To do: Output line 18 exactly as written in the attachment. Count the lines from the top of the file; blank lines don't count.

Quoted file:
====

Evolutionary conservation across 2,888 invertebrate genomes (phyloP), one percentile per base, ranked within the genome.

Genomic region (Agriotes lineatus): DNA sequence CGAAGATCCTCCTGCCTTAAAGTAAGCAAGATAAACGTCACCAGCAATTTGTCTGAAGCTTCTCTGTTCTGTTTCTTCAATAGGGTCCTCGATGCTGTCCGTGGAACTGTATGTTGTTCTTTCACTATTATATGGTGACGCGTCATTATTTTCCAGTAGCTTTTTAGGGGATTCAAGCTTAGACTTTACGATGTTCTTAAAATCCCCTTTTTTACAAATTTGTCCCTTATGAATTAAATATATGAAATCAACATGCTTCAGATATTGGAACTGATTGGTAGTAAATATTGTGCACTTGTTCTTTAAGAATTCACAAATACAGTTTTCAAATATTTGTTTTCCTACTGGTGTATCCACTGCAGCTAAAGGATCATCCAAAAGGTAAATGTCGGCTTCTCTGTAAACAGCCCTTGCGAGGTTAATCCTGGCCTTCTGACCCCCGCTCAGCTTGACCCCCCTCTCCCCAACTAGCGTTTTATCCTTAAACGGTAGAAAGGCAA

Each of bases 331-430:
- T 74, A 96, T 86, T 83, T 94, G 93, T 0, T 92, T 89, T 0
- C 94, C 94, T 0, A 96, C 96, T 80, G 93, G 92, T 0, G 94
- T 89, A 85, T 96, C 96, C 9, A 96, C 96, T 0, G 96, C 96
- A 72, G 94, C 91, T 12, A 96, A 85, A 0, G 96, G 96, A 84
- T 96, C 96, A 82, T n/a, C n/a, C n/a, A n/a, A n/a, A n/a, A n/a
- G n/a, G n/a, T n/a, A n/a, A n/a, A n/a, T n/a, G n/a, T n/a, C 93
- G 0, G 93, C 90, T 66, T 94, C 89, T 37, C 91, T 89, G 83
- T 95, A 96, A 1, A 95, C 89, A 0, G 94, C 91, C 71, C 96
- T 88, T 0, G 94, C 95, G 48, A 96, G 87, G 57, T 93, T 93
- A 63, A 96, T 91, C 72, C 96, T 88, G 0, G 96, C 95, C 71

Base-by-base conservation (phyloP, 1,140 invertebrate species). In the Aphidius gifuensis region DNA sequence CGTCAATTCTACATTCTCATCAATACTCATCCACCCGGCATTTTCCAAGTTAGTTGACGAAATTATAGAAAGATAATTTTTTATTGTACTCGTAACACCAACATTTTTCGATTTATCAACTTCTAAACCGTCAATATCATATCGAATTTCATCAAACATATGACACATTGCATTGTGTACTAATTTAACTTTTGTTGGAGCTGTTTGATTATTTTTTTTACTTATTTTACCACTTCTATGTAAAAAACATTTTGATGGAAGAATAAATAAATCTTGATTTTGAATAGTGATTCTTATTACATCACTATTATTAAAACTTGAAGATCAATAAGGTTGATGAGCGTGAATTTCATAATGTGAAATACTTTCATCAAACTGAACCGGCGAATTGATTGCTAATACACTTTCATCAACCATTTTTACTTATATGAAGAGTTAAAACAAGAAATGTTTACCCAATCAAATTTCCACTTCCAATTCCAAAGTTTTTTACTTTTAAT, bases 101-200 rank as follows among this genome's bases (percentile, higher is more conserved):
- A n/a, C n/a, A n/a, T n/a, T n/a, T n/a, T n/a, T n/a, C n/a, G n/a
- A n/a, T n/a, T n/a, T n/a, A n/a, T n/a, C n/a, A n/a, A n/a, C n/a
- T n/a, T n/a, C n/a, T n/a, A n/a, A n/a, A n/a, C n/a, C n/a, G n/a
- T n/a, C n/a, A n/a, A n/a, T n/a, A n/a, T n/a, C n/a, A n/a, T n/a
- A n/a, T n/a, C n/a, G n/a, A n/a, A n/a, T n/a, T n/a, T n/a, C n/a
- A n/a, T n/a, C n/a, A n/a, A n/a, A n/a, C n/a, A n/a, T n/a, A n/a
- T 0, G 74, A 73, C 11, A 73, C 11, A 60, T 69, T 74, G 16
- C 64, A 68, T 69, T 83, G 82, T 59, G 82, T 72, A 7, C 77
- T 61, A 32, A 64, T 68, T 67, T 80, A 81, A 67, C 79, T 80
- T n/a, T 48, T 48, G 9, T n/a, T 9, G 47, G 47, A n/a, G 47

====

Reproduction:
- T n/a, C n/a, A n/a, A n/a, T n/a, A n/a, T n/a, C n/a, A n/a, T n/a